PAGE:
Carbohydrates, also called carbohydrates or carbohydrates, is the most accessible source of energy for the body, providing 50-55% of total energy intake. Although quantitative carbohydrates represent only 0.3% of body weight, their importance is extremely high, with a dual role: energy and structure.
Carbohydrates are used to maintain body temperature and maintenance of vital functions and provides energy for muscular efforts.
Our nervous system, the brain and other organs such as the heart, lungs, kidneys, intestines and blood cells are especially needed carbohydrates and can not nonfunctional without them. In addition to the role of fuel for the cells, carbohydrates participates in the formation of cell membranes, connective and supporting tissue, nerve tissue, as well as some basic functional component part, such as hormones, enzymes and antibodies.
There are several types of carbohydrates:
in this category are distinguished monosaccharides (a molecule made up of elementary) and disaccharides (two associated molecules). These sugars are called “quick” because they are absorbed immediately into the blood. All except fructose, have the inconvenience of adjusting mechanisms jolted stimulate blood glucose (insulin secretion) and not quell hunger for long periods of time. The absorption of fructose is as rapid as simple carbohydrates, but only half the amount of fructose used immediately and the other half is stored as glycogen. For this reason, ingestion is not trigger the secretion of insulin.
– Glucose is found in the free state in less food comes in numerous other carbohydrates. Glucose is the main fuel of the human body and core element of glycogen.
– Fructose, honey present in the fruit, with the glucose part of sucrose in the formation.
– Galactose in the composition of lactose (milk sugar), in association with glucose.
– Sucrose, or sugar Typically, the most common in nature, it is composed of one molecule of fructose and one of glucose. It can be obtained from sugar beets and cane. It is found in fruits and vegetables.
– Lactose, the sugar in milk and milk products.
– The grains is maltose and beer.
– Complex carbohydrates: are called polysaccharides or “slow carbohydrate” as it progressively absorb the intestine. They should decompose in a first stage, the basic carbohydrate molecules (glucose, fructose and galactose) before it can be absorbed. Insulin production is better adjusted after consumption of carbohydrates slow since the release of small molecules of glucose in the blood is progressive over time. Complex carbohydrates provide energy besides (glucose) and other nutrients.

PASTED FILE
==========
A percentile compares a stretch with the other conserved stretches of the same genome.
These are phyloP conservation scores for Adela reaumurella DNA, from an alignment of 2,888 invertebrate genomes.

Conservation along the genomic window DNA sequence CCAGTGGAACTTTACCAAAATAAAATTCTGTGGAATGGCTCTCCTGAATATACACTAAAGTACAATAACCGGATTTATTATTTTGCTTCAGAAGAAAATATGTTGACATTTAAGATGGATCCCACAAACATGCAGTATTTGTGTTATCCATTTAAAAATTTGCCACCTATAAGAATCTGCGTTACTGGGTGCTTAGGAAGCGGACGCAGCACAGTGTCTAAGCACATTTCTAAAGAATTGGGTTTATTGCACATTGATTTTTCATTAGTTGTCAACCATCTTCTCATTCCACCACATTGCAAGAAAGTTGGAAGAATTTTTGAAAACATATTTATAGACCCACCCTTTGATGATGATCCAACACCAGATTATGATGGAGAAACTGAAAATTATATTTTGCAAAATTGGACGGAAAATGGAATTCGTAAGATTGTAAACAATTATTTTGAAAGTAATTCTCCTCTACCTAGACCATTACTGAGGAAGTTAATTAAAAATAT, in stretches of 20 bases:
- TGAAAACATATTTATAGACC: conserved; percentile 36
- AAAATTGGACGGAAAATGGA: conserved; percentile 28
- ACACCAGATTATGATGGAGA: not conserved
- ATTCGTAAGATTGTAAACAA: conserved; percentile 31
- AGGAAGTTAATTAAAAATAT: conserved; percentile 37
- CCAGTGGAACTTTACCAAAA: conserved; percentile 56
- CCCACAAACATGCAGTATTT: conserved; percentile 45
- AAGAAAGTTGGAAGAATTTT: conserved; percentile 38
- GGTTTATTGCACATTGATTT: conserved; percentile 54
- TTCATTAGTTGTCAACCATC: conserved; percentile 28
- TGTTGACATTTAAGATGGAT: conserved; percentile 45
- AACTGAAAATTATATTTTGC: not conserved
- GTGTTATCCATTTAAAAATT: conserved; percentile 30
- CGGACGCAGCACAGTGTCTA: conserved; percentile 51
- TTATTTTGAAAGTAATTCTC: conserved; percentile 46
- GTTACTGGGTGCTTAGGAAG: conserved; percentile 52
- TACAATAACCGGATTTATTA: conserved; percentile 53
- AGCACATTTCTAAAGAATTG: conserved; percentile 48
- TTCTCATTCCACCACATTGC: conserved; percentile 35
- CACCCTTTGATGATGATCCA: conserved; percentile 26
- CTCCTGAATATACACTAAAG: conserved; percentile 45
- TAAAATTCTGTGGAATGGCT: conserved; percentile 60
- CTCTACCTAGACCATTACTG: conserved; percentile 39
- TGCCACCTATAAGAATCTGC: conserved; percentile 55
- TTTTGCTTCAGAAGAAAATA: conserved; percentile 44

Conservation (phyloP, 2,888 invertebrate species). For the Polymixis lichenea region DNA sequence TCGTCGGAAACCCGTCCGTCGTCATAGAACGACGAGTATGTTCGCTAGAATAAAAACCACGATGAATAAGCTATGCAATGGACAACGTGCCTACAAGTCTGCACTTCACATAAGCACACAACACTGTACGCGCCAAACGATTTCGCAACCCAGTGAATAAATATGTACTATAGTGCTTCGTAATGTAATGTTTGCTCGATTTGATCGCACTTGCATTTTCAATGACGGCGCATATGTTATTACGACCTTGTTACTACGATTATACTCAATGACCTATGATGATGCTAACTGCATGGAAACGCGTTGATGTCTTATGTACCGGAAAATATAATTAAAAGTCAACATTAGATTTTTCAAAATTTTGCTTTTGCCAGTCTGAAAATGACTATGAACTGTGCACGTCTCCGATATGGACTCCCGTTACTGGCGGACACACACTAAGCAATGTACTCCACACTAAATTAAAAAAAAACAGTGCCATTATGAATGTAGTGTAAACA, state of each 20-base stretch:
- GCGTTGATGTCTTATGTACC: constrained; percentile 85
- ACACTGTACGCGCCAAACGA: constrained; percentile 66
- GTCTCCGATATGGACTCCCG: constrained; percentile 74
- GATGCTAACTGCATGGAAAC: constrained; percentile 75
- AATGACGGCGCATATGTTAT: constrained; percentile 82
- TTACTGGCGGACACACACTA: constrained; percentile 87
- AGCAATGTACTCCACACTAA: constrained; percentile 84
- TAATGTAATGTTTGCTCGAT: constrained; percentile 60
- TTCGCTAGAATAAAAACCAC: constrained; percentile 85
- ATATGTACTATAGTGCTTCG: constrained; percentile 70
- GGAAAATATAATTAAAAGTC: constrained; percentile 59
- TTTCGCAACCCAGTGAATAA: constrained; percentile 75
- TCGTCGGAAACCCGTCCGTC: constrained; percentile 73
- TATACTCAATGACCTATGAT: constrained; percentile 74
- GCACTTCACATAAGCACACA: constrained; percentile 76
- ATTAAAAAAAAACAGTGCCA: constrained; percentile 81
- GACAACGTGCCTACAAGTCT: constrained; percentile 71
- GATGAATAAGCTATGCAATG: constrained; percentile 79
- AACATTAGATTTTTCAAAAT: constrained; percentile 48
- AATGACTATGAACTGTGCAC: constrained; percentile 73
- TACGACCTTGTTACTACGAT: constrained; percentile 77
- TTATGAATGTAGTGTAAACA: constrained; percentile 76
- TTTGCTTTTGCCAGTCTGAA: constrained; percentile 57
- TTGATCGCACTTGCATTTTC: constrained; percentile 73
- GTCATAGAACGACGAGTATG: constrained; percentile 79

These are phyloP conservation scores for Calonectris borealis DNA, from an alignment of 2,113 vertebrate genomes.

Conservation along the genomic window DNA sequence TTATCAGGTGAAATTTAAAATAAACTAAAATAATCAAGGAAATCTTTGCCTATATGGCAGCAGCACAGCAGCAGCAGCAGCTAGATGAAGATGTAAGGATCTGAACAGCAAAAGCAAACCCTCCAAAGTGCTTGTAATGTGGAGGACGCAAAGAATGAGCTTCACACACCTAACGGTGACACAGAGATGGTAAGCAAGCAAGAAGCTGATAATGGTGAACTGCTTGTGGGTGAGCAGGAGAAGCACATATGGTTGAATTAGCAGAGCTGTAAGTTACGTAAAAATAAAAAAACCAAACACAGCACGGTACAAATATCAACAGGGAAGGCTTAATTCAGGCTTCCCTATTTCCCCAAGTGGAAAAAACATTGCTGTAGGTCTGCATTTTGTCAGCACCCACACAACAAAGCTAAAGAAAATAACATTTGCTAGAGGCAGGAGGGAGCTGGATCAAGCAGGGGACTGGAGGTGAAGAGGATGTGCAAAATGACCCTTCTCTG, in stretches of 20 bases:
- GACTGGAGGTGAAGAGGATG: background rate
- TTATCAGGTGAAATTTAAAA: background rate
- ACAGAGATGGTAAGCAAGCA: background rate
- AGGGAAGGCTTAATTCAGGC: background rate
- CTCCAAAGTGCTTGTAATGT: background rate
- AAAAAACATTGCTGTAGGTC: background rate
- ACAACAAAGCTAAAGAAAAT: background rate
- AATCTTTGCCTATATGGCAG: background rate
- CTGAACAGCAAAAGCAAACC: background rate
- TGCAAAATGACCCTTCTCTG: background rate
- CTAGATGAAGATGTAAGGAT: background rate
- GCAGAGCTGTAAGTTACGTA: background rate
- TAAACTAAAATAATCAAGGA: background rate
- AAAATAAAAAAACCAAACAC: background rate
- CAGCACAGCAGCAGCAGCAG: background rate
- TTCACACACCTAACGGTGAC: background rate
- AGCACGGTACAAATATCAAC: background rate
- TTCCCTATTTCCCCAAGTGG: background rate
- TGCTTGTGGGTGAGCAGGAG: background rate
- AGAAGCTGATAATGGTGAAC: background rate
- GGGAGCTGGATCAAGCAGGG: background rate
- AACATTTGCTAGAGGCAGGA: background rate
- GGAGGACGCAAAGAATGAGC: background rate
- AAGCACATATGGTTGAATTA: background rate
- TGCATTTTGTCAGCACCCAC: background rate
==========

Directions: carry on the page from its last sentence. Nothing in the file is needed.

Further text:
Polysaccharides are carbohydrates consisting of several monosaccharide molecules associated. The main digestible polysaccharides are:
– Starch: present in foods of plant origin, such as cereals, legumes, potatoes and some fruit (bananas, chestnuts).
– Glycogen carbohydrates animal, constituting some of the stored energy stored in liver and muscles. It consists of a chain of several molecules of glucose. Dietary intake of glycogen is almost zero, but the body is able to produce and use it during interprandiale.
Where Ourselves in Carbohydrates?
Food sources of carbohydrates are varied and carbohydrates are found in different proportions in sweet foods.
Simple sugars (mono- and disaccharides) are absorbed as such and are then available as a source of energy in the body, and the complex (oligo-and polysaccharides) are first converted into simple sugars and then absorbed. This underpins the glycemic index of foods (see below). Fruit, honey, syrups are foods that contain large amounts simple sugars, while complex carbohydrates are contained in particular in cereals and vegetables.
It was previously thought that a certain amount of carbohydrates increase blood sugar has the same effect regardless of the source of origin food. This view was refuted by actual studies that show, for example, that 30g of carbohydrates from bread and not have the same effect on blood sugar 30 g carbohydrate as fruit or pasta. Carbohydrates from white bread are refined carbohydrates, obtained by processing therefore simple structure; they will raise blood sugar faster than carbohydrates in pasta or bread interim or black, containing complex carbohydrates.
The sudden rise in blood sugar followed by a response from the body that tends to bring blood glucose levels to normal values by increasing insulin secretion. When this is done quickly and secretion